Tea makers and politicians

Street tea making stalls are found all over India. They are great places for quenching your thirst and avoiding low blood sugar situations.

I am writing this during a visit to the Gujarati city of Vadodara, where we spoke to two tea makers this morning. One of them was a charming lady, who told us that she manned her stall from 630 am until 730 pm daily. She heats her tea on a gas ring. The gas cylinder contains enough gas for 15 days.

India’s present Prime Minister, Narendra Modi, worked briefly as a tea maker (‘chai wallah’) during his childhood. There is a chai wallah in Bangalore, whose shop is in Johnson Market. Not only does he serve excellent tea, but also he works as a local politician. He has his own party, whose symbol is a pocket calculator. He stands as a candidate in elections, but has never yet won any of them. He told us that if one chai wallah could become Prime Minister, there is no reason why another could not do the same.

Gopal , who has a tea stall near the entrance to one of the former pols* of Varodara, works from 10 am to 6 pm. His stall was very busy when we visited it this morning. It faces a peepal tree with numerous Hindu offerings around the base of its trunk. One of the daily offerings to the gods is the first cup of tea that Gopal makes each morning.

Like most other chai wallahs we have visited in Gujarat, Gopal adds fresh herbs and spices to his tea. Today, he had large sprigs of mint leaves and bunches of lemon grass and ginger. He pounds the latter in a pestle and mortar. He told us that pounding the ginger releases more flavour than grating it, which is what many chai wallahs do.

I asked Gopal whether I could take photographs of him and his stall. He allowed me to do so. As we were leaving him, he told his customers proudly (in Gujarati):

“Our Prime Minister has to go to the UK and USA to have his picture taken. See, people from the UK have come all the way from London to Vadodara to photograph me.”

* A pol is an ancient form of gated community, built for protection, found in the historic centres of Varodara and (more prevalently) Ahmedabad.

Going vegetarian in Gujarat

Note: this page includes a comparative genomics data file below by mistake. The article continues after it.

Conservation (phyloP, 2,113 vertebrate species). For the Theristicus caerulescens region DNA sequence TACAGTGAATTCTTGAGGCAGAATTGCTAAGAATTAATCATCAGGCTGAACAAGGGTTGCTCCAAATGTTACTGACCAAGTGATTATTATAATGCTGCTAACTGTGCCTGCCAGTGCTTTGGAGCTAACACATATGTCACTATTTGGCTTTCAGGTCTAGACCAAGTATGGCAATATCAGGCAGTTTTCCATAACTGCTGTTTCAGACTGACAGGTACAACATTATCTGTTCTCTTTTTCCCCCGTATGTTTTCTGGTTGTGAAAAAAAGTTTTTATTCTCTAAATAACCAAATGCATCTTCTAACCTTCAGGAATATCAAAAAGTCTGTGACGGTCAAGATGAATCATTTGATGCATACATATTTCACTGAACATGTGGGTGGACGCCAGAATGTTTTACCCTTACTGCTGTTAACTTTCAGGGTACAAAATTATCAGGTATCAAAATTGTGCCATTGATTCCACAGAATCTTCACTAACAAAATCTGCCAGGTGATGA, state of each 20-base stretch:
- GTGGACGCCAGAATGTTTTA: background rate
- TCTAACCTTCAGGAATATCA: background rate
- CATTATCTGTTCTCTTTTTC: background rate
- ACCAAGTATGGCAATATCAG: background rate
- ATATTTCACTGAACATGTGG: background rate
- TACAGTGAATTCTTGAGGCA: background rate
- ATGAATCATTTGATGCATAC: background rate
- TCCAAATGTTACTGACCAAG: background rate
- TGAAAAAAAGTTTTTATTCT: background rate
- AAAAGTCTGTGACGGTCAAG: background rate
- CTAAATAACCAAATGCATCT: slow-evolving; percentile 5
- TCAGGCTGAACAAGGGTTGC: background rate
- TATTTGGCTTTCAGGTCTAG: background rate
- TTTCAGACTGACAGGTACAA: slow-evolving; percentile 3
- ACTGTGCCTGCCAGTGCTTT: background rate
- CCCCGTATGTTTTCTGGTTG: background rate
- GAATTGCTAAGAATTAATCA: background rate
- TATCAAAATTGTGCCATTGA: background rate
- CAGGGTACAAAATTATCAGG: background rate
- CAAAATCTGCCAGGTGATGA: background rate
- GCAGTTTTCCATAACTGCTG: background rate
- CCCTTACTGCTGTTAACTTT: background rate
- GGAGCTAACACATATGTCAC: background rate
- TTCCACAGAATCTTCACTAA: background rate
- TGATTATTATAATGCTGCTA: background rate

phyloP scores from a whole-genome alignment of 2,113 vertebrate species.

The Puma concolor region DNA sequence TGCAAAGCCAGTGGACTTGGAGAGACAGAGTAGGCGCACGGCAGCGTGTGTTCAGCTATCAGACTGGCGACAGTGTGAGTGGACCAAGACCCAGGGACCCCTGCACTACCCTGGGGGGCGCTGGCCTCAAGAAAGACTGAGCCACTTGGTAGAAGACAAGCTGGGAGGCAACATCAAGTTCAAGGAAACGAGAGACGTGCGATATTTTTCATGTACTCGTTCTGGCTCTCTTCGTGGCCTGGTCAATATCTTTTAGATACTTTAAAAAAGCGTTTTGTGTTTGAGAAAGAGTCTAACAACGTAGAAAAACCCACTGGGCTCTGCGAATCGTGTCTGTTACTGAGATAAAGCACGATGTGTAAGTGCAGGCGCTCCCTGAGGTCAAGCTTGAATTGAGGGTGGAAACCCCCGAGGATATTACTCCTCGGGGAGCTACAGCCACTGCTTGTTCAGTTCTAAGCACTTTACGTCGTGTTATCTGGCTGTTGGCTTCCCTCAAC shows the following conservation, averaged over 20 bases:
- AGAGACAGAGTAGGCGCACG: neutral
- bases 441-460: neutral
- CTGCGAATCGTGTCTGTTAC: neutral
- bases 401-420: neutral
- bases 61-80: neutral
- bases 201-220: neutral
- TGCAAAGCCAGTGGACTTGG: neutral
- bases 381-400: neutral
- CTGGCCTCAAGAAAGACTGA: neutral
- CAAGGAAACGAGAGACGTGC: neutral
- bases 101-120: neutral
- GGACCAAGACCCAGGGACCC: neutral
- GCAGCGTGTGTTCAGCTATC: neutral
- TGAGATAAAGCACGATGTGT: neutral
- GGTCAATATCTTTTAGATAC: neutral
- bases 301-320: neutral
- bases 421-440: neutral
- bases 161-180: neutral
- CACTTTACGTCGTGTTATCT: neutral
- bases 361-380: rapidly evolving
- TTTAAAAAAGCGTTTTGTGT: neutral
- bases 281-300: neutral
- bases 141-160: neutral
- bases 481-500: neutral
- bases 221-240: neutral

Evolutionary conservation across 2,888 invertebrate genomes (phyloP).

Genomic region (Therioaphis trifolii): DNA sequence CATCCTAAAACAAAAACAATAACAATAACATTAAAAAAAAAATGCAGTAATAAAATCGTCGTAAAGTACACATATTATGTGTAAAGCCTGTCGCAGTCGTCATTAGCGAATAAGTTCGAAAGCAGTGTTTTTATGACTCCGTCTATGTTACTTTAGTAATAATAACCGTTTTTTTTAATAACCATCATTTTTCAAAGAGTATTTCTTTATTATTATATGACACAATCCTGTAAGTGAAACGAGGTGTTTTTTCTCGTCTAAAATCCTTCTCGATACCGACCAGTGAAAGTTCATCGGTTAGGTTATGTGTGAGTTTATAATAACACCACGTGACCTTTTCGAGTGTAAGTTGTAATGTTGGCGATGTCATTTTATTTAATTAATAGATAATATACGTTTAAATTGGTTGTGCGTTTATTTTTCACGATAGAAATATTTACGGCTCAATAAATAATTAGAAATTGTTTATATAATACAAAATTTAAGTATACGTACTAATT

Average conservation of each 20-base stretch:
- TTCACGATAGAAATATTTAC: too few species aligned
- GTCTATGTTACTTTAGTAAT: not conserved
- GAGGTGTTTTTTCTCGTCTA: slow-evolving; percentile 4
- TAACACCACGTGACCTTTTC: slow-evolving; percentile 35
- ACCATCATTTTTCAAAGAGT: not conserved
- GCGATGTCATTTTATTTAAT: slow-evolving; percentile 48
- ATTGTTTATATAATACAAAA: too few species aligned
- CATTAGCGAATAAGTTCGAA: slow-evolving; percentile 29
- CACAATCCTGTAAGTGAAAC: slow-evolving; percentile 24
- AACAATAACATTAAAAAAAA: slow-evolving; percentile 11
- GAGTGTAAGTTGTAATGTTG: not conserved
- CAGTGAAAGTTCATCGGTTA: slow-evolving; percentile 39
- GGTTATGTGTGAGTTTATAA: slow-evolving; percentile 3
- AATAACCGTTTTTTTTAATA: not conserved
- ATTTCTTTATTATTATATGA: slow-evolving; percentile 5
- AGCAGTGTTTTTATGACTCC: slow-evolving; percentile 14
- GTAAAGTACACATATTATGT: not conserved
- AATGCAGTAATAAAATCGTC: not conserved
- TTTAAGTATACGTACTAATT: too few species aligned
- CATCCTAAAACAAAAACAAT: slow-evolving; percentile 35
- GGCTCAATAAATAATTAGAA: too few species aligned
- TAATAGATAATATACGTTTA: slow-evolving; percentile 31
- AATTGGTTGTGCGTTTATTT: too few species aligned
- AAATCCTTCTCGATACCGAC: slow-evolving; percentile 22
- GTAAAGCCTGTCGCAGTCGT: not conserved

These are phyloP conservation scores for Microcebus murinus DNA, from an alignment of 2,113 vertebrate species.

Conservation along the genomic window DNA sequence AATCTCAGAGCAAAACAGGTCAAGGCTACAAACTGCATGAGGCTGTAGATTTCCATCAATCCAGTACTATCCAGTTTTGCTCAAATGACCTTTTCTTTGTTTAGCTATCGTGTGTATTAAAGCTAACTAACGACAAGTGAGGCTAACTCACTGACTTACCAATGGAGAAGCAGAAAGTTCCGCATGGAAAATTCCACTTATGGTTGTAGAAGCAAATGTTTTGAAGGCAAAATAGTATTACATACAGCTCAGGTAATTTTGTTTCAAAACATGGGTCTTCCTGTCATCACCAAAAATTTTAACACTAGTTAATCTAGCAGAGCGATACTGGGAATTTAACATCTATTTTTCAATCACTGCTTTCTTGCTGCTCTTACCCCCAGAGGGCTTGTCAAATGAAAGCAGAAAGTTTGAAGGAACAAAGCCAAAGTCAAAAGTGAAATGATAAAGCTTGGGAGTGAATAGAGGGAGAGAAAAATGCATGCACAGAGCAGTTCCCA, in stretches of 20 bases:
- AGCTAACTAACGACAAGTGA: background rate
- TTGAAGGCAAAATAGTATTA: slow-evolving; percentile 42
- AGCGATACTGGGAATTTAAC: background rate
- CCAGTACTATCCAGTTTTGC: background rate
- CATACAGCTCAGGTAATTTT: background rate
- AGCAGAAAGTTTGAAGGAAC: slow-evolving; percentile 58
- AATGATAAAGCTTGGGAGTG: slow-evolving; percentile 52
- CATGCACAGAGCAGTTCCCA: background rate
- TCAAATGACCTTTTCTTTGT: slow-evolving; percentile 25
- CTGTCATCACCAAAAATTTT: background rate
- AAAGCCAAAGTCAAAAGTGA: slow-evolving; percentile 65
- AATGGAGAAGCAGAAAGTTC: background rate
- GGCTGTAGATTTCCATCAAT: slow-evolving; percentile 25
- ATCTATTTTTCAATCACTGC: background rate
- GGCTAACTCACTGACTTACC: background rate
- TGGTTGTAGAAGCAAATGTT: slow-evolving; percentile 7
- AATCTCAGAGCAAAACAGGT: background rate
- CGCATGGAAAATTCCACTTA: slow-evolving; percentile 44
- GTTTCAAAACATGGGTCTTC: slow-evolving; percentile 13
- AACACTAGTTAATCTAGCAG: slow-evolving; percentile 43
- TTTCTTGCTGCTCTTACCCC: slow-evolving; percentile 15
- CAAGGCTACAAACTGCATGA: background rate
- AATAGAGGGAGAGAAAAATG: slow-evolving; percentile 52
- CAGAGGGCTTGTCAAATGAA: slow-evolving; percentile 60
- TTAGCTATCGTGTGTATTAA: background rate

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Travellers visiting Gujarat should be aware that the majority of food served in the state is vegetarian. In bigger places like Ahmedabad and Baroda, finding non-vegetarian food is less of a problem than in smaller places. If you visit Bhavnagar, the Nilambagh Palace Hotel serves very good food – both veg and non-veg. Many people hanker after Gujarati thalis, but I am not one of these people. Those who are not on the Gujarati meals can easily find well-prepared south Indian vegetarian food like dosas, idli, and vada. Pizzas are also widely available, often with excellent tomato sauce made with fresh tomatos. 

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Gujarati thali

Another thing to consider when planning your trip to Gujarat is that it is a dry state: alcohol is not served in any public places. It is possible to get a permit (I have no idea how) to be allowed alcohol ‘for medical purposes’ (!)  Gujaratis and others desperate for booze can cross the border into either Daman or Diu, both of which were Portuguese colonies until 1961. Now they are administered not by the State of Gujarat, but by the Central Government of India – they are Union Territories. Alcohol is freely available at almost duty-free places in these tiny places, both of which are well-worth visiting.

 

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A mug of chhas

If you are thirsty, there are plenty of soft drinks available including the refreshing watered down yoghurt drink chhas (also known as ‘buttermilk’). Tea is the prevalent hot drink. We found it hard to get decent coffee, let alone any coffee. Most Gujaratis in Kutch and Saurashtra seem to be keen tea drinkers.

 

Discover more about journeying through Gujarat in Adam Yamey’s new book:

GUJ LULU PIC
Paperback available from lulu.com, Amazon, bookepository.com, Kindle, or order it from your bookshop [ISBN: 978-0244407988]